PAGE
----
Architectures/ARM/GuruPlug

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How To: Running Fedora-ARM on GuruPlug

Introduction

The GuruPlug is a development platform, targeted for use as a plug computer, and designed to run network-based software services. It features a Kirkwood Series SoC with an embedded Marvell Sheeva™ CPU core running at 1.2 GHz. The GuruPlug is the second generation of SheevaPlugs.

Technical Specifications

  • Power: 2.3w idle no attached devices, 7.0w running at 100% CPU utilization
  • CPU: Marvell Kirkwood 88F6281 ARM Based, 1Ghz - 2Ghz processor
  • Memory: 512MB DDR2 RAM, 512MB Nand Flash
  • Display: none
  • I/O: 2xUSB 2.0, 1xMicroSD, 2x Gigabit Ethernet, 1xeSATA 2.0
  • Dimensions: 110 x 69.5 x 48.5 (mm)

Installing Rootfs to MicroSD card

You will need to download the latest root file system for use with ARM. That can be found here. This example is using the kernel that shipped with the GuruPlug.

Untar the root file system tarball onto the SD card (pls change mount point of the SD card to match yours): The SD card should be formatted as an ext2/3 filesystem, and below commands executed as root:

[root@newzealand ~]# tar -jxf rootfs-f12.tar.bz2
[root@newzealand ~]# cp -r rootfs-f12/* /media/flash/

Insert the micro SD into your GuruPlug, connect the JTAG breakout box (hopefully you have one) provided to the GuruPlug and connect the USB to another PC running Linux (hopefully Fedora!). You will need to have the package Minicom installed, if you do already please skip the first step:

[root@newzealand ~]# yum install minicom
[root@newzealand ~]# minicom -s

Running the last command as root will allow you to configure minicom to use the USB you have connected to the GuruPlug as a serial connection. Go to the option ‘Serial port setup’ and hit enter. Edit the fields as shown below, substituting the USB connection if needed to match yours.

| A - Serial Device : /dev/ttyUSB0
| B - Lockfile Location : /var/lock
| C - Callin Program :
| D - Callout Program :
| E - Bps/Par/Bits : 115200 8N1
| F - Hardware Flow Control : No
| G - Software Flow Control : No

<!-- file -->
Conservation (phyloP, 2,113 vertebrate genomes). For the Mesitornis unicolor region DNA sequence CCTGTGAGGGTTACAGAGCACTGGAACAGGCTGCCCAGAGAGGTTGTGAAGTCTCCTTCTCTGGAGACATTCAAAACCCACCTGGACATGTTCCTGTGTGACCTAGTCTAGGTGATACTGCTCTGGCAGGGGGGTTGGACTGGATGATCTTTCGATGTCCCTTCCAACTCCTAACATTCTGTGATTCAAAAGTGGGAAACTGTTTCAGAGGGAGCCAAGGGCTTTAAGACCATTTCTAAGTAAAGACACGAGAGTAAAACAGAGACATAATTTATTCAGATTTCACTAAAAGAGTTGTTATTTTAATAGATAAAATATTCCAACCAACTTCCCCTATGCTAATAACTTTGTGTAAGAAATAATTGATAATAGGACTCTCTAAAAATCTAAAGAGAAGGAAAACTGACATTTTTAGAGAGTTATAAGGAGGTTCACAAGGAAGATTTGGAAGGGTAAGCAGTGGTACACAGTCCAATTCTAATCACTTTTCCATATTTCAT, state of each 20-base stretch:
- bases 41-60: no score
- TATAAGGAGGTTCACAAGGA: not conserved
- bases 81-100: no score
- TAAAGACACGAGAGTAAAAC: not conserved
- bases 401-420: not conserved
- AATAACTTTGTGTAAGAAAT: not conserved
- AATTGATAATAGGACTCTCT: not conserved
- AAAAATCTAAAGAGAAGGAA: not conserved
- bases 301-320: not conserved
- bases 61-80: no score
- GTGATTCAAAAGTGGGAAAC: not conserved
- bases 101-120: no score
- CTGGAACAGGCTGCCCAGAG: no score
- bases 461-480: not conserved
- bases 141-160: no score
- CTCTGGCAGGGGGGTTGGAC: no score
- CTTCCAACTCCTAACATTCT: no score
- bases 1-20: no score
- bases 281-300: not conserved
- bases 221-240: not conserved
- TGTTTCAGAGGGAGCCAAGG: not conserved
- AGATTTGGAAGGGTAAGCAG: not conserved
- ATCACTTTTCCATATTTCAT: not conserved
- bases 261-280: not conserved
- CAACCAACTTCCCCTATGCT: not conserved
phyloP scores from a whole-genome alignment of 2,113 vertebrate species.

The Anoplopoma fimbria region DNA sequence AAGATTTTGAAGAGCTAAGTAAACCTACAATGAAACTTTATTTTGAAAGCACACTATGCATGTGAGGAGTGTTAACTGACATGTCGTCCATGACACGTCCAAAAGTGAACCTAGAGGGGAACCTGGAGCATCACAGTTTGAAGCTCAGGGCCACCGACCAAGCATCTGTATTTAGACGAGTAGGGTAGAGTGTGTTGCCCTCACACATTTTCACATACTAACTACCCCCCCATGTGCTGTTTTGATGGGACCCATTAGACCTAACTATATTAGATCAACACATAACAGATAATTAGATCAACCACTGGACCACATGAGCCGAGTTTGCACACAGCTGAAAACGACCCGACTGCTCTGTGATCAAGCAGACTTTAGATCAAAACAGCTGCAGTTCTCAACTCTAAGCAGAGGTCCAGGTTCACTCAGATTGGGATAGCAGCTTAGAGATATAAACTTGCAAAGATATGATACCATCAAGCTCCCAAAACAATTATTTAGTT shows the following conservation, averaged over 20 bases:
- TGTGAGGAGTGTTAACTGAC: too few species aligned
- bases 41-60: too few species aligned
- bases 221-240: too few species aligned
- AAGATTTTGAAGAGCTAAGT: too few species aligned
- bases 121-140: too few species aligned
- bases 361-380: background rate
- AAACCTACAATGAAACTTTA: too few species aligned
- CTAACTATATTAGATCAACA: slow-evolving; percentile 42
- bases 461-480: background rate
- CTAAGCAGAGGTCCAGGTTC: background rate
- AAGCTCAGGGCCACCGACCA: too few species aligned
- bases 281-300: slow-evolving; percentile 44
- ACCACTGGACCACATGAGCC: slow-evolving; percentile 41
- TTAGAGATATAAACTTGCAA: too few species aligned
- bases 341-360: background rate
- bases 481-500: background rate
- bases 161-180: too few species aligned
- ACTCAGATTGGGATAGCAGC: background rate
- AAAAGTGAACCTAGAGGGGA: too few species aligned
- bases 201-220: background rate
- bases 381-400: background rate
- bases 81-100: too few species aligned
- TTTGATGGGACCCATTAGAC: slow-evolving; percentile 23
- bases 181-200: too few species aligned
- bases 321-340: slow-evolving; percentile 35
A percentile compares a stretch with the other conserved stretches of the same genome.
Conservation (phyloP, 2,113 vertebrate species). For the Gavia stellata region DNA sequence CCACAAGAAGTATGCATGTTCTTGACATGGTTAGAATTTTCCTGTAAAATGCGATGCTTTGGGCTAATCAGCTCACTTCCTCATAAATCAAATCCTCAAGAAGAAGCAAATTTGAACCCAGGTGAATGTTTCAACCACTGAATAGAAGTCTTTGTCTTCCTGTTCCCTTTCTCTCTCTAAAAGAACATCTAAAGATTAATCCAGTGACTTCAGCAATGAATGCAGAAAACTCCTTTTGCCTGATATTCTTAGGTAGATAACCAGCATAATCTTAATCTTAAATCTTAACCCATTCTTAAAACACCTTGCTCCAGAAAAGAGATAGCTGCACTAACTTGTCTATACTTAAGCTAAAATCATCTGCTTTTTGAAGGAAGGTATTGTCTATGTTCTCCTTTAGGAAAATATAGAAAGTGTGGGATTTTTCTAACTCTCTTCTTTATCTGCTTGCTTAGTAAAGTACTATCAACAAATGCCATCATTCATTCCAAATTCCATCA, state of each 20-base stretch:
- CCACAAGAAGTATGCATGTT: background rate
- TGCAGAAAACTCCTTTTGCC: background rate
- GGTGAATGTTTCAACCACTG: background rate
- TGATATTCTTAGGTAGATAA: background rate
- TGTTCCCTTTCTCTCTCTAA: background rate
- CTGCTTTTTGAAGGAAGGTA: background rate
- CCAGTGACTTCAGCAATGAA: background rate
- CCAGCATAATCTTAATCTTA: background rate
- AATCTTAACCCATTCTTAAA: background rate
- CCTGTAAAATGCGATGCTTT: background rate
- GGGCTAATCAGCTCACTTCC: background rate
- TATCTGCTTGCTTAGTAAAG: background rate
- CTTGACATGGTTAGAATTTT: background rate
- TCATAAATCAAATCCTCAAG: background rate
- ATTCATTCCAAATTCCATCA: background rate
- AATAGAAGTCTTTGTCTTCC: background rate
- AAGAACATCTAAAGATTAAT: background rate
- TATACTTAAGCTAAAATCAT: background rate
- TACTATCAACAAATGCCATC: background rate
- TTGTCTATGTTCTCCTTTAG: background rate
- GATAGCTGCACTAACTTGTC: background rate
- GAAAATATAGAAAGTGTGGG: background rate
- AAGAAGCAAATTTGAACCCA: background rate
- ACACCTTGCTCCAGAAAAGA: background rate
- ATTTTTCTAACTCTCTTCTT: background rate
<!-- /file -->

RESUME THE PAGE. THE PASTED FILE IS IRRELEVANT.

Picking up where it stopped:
Once completed run the following command to connect to the serial connection on the GuruPlug:

[root@newzealand ~]# minicom

Power on the GuruPlug and you should see the boot up sequence, allow it to boot to Debian so you can find out the major and minor device numbers for the micro SD card that has the Fedora rootfs on it. Run the following command when you have logged into Debian as root:

sheevaplug-debian:/dev# ls -l /dev/sd*
brw-rw---- 1 root floppy 8, 0 2009-08-08 09:30 /dev/sda
brw-rw---- 1 root floppy 8, 16 2009-08-08 09:30 /dev/sdb
brw-rw---- 1 root floppy 8, 17 2009-08-08 09:30 /dev/sdb1
brw-rw---- 1 root floppy 8, 18 2009-08-08 09:30 /dev/sdb2

This shows that the major and minor device numbers for ‘/dev/sdb2′ which I put the rootfs on, are 8 and 18 respectively. That number needs to be converted to hex, for entry in Uboot – 8,18 in decimal converts to 8,12 in Hex, for entry in Uboot this will be entered as ’0812′. Again, yours will be different, so be sure to substitute the correct values. Reboot the GuruPlug and this time hit any key before the system boots into Debian. Once at the Marvell prompt type:

Marvell>> nand read.e 0x6400000 0x100000 0x400000
Marvell>> setenv bootargs console=ttyS0,115200 root=0812 rootdelay=10
Marvell>> bootm 0x6400000

This should boot the GuruPlug into Fedora 12, the default password for root is ‘fedoraarm’. I had some issues booting the plug initially as it was not recognizing the micro SD card and finding the rootfs, once I added the rootdelay of 10 this worked, however lesser numbers did not. You will also of course have issues if the major and minor numbers are incorrect, so please make sure this is correct and converted to Hex. If you are happy with the these settings and would like the GuruPlug to boot using the Fedora file system you will need to reboot, again hitting any key to get to the Marvell prompt, this time you will need to edit and remove existing boot parameters, below is the default output of the ‘printenv’ command:

Marvell>> printenv
bootcmd=setenv ethact egiga0; ${x_bootcmd_ethernet}; setenv ethact egiga1; ${x_;
bootdelay=3
baudrate=115200
x_bootcmd_ethernet=ping 192.168.2.1
x_bootcmd_usb=usb start
x_bootcmd_kernel=nand read.e 0x6400000 0x100000 0x400000
x_bootargs=console=ttyS0,115200
x_bootargs_root=ubi.mtd=2 root=ubi0:rootfs rootfstype=ubifs
ethact=egiga0
ethaddr=00:50:43:01:80:3C
eth1addr=00:50:43:01:80:3D
stdin=serial
stdout=serial
stderr=serial

To change the location of the rootfs, enter commands below, changing the values again to represent your configuration:

Marvell>> editenv x_bootargs_root
edit: ubi.mtd=2 root=0812 rootdelay=10
Marvell>> saveenv
Saving Environment to NAND...
Erasing Nand...
Erasing at 0x40000 -- 100% complete.
Writing to Nand... done
Marvell>> reset

Hopefully you see ‘Welcome to Fedora’ after the boot. If you would like to change the plug back to the default install of Debian, then you simply have to edit the boot parameters and change back to their original values, saving once completed.